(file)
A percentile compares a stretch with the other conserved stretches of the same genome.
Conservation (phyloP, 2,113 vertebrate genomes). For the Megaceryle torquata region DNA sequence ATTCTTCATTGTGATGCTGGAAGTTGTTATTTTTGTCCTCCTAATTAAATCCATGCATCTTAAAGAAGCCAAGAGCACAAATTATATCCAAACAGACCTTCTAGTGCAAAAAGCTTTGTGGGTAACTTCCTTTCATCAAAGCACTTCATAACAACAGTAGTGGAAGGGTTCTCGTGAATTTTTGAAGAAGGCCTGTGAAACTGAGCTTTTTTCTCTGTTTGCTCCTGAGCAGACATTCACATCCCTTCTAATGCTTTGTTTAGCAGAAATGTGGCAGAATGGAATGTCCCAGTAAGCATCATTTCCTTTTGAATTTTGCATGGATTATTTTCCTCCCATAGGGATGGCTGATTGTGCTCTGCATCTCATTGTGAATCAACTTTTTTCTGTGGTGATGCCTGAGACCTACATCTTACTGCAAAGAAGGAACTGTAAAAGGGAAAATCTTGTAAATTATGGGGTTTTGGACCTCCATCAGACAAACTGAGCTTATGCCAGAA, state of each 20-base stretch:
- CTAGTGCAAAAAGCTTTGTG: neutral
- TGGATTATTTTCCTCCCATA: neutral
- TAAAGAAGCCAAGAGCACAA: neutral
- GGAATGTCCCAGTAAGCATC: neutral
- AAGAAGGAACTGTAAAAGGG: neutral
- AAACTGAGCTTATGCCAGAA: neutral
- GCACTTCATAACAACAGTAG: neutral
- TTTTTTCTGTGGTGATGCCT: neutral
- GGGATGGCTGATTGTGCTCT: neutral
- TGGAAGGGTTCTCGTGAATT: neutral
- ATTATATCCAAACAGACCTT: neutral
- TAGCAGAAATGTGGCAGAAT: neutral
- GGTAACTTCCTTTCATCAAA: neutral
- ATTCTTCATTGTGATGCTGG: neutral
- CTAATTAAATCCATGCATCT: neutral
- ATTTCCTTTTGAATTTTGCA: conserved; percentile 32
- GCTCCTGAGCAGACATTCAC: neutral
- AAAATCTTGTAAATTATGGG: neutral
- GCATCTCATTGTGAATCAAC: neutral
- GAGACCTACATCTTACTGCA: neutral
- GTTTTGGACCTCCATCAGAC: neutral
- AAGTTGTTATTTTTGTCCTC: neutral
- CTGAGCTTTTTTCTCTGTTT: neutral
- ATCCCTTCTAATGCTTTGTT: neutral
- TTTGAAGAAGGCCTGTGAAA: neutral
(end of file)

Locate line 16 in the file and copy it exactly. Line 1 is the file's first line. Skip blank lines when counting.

- ATTCTTCATTGTGATGCTGG: neutral